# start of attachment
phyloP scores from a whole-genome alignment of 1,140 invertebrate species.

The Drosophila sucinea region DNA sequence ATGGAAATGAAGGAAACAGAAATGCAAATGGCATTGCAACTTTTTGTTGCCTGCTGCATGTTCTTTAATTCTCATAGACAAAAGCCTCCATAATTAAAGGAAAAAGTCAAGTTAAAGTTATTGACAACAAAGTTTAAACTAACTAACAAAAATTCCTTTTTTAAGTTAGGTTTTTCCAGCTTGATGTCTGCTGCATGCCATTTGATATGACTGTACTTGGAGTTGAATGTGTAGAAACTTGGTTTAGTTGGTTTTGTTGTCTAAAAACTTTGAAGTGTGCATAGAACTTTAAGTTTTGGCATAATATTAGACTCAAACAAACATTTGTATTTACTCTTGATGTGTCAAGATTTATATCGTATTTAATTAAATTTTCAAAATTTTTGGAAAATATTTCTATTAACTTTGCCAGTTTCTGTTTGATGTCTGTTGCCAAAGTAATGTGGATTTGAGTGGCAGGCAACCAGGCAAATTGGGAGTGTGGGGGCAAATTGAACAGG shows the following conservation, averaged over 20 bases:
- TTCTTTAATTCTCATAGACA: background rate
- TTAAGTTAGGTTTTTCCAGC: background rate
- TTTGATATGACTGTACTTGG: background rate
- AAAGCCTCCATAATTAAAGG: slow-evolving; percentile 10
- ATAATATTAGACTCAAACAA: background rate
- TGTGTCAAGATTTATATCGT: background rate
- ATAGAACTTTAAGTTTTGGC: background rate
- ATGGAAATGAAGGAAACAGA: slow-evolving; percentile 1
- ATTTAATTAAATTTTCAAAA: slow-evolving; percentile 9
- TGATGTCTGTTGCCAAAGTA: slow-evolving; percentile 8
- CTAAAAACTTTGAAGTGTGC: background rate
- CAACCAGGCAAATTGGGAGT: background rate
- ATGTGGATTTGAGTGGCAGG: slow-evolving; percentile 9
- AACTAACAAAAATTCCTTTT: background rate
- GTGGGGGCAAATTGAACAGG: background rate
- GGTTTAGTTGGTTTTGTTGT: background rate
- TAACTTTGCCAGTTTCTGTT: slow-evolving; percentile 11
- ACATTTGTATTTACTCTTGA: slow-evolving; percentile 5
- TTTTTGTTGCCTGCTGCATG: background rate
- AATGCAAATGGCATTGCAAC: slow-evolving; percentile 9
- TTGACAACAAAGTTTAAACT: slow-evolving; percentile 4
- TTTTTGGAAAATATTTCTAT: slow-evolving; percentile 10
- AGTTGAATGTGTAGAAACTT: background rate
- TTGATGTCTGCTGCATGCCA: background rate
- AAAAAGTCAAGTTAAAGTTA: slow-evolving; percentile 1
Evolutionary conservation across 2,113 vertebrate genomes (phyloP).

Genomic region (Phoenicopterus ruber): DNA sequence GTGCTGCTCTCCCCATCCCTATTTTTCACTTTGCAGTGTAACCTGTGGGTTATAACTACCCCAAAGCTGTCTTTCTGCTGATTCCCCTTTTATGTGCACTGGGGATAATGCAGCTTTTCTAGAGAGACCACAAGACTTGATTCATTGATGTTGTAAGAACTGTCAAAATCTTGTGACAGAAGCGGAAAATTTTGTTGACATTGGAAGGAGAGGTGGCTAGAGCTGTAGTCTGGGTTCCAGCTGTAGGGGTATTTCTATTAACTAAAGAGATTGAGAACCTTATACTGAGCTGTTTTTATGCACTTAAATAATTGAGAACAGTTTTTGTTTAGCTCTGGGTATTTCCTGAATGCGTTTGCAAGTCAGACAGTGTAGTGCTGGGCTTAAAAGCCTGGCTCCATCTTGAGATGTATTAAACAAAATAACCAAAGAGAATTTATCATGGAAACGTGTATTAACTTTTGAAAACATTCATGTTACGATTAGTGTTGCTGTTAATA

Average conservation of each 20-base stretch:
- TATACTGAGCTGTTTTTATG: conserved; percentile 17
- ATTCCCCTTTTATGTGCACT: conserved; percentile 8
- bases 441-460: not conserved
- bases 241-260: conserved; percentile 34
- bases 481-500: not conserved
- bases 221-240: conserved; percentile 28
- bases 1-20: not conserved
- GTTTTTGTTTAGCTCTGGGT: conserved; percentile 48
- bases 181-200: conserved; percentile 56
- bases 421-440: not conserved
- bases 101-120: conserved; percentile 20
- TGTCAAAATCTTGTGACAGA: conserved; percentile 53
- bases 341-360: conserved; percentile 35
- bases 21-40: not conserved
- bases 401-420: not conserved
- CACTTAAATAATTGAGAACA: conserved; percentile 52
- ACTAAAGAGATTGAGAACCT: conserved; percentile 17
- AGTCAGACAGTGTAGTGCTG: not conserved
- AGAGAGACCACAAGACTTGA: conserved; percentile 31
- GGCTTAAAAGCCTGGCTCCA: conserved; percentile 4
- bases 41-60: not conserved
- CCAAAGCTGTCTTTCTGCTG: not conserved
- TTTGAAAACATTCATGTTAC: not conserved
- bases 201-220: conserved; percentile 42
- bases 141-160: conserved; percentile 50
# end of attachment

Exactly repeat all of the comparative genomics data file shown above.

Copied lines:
phyloP scores from a whole-genome alignment of 1,140 invertebrate species.

The Drosophila sucinea region DNA sequence ATGGAAATGAAGGAAACAGAAATGCAAATGGCATTGCAACTTTTTGTTGCCTGCTGCATGTTCTTTAATTCTCATAGACAAAAGCCTCCATAATTAAAGGAAAAAGTCAAGTTAAAGTTATTGACAACAAAGTTTAAACTAACTAACAAAAATTCCTTTTTTAAGTTAGGTTTTTCCAGCTTGATGTCTGCTGCATGCCATTTGATATGACTGTACTTGGAGTTGAATGTGTAGAAACTTGGTTTAGTTGGTTTTGTTGTCTAAAAACTTTGAAGTGTGCATAGAACTTTAAGTTTTGGCATAATATTAGACTCAAACAAACATTTGTATTTACTCTTGATGTGTCAAGATTTATATCGTATTTAATTAAATTTTCAAAATTTTTGGAAAATATTTCTATTAACTTTGCCAGTTTCTGTTTGATGTCTGTTGCCAAAGTAATGTGGATTTGAGTGGCAGGCAACCAGGCAAATTGGGAGTGTGGGGGCAAATTGAACAGG shows the following conservation, averaged over 20 bases:
- TTCTTTAATTCTCATAGACA: background rate
- TTAAGTTAGGTTTTTCCAGC: background rate
- TTTGATATGACTGTACTTGG: background rate
- AAAGCCTCCATAATTAAAGG: slow-evolving; percentile 10
- ATAATATTAGACTCAAACAA: background rate
- TGTGTCAAGATTTATATCGT: background rate
- ATAGAACTTTAAGTTTTGGC: background rate
- ATGGAAATGAAGGAAACAGA: slow-evolving; percentile 1
- ATTTAATTAAATTTTCAAAA: slow-evolving; percentile 9
- TGATGTCTGTTGCCAAAGTA: slow-evolving; percentile 8
- CTAAAAACTTTGAAGTGTGC: background rate
- CAACCAGGCAAATTGGGAGT: background rate
- ATGTGGATTTGAGTGGCAGG: slow-evolving; percentile 9
- AACTAACAAAAATTCCTTTT: background rate
- GTGGGGGCAAATTGAACAGG: background rate
- GGTTTAGTTGGTTTTGTTGT: background rate
- TAACTTTGCCAGTTTCTGTT: slow-evolving; percentile 11
- ACATTTGTATTTACTCTTGA: slow-evolving; percentile 5
- TTTTTGTTGCCTGCTGCATG: background rate
- AATGCAAATGGCATTGCAAC: slow-evolving; percentile 9
- TTGACAACAAAGTTTAAACT: slow-evolving; percentile 4
- TTTTTGGAAAATATTTCTAT: slow-evolving; percentile 10
- AGTTGAATGTGTAGAAACTT: background rate
- TTGATGTCTGCTGCATGCCA: background rate
- AAAAAGTCAAGTTAAAGTTA: slow-evolving; percentile 1
Evolutionary conservation across 2,113 vertebrate genomes (phyloP).

Genomic region (Phoenicopterus ruber): DNA sequence GTGCTGCTCTCCCCATCCCTATTTTTCACTTTGCAGTGTAACCTGTGGGTTATAACTACCCCAAAGCTGTCTTTCTGCTGATTCCCCTTTTATGTGCACTGGGGATAATGCAGCTTTTCTAGAGAGACCACAAGACTTGATTCATTGATGTTGTAAGAACTGTCAAAATCTTGTGACAGAAGCGGAAAATTTTGTTGACATTGGAAGGAGAGGTGGCTAGAGCTGTAGTCTGGGTTCCAGCTGTAGGGGTATTTCTATTAACTAAAGAGATTGAGAACCTTATACTGAGCTGTTTTTATGCACTTAAATAATTGAGAACAGTTTTTGTTTAGCTCTGGGTATTTCCTGAATGCGTTTGCAAGTCAGACAGTGTAGTGCTGGGCTTAAAAGCCTGGCTCCATCTTGAGATGTATTAAACAAAATAACCAAAGAGAATTTATCATGGAAACGTGTATTAACTTTTGAAAACATTCATGTTACGATTAGTGTTGCTGTTAATA

Average conservation of each 20-base stretch:
- TATACTGAGCTGTTTTTATG: conserved; percentile 17
- ATTCCCCTTTTATGTGCACT: conserved; percentile 8
- bases 441-460: not conserved
- bases 241-260: conserved; percentile 34
- bases 481-500: not conserved
- bases 221-240: conserved; percentile 28
- bases 1-20: not conserved
- GTTTTTGTTTAGCTCTGGGT: conserved; percentile 48
- bases 181-200: conserved; percentile 56
- bases 421-440: not conserved
- bases 101-120: conserved; percentile 20
- TGTCAAAATCTTGTGACAGA: conserved; percentile 53
- bases 341-360: conserved; percentile 35
- bases 21-40: not conserved
- bases 401-420: not conserved
- CACTTAAATAATTGAGAACA: conserved; percentile 52
- ACTAAAGAGATTGAGAACCT: conserved; percentile 17
- AGTCAGACAGTGTAGTGCTG: not conserved
- AGAGAGACCACAAGACTTGA: conserved; percentile 31
- GGCTTAAAAGCCTGGCTCCA: conserved; percentile 4
- bases 41-60: not conserved
- CCAAAGCTGTCTTTCTGCTG: not conserved
- TTTGAAAACATTCATGTTAC: not conserved
- bases 201-220: conserved; percentile 42
- bases 141-160: conserved; percentile 50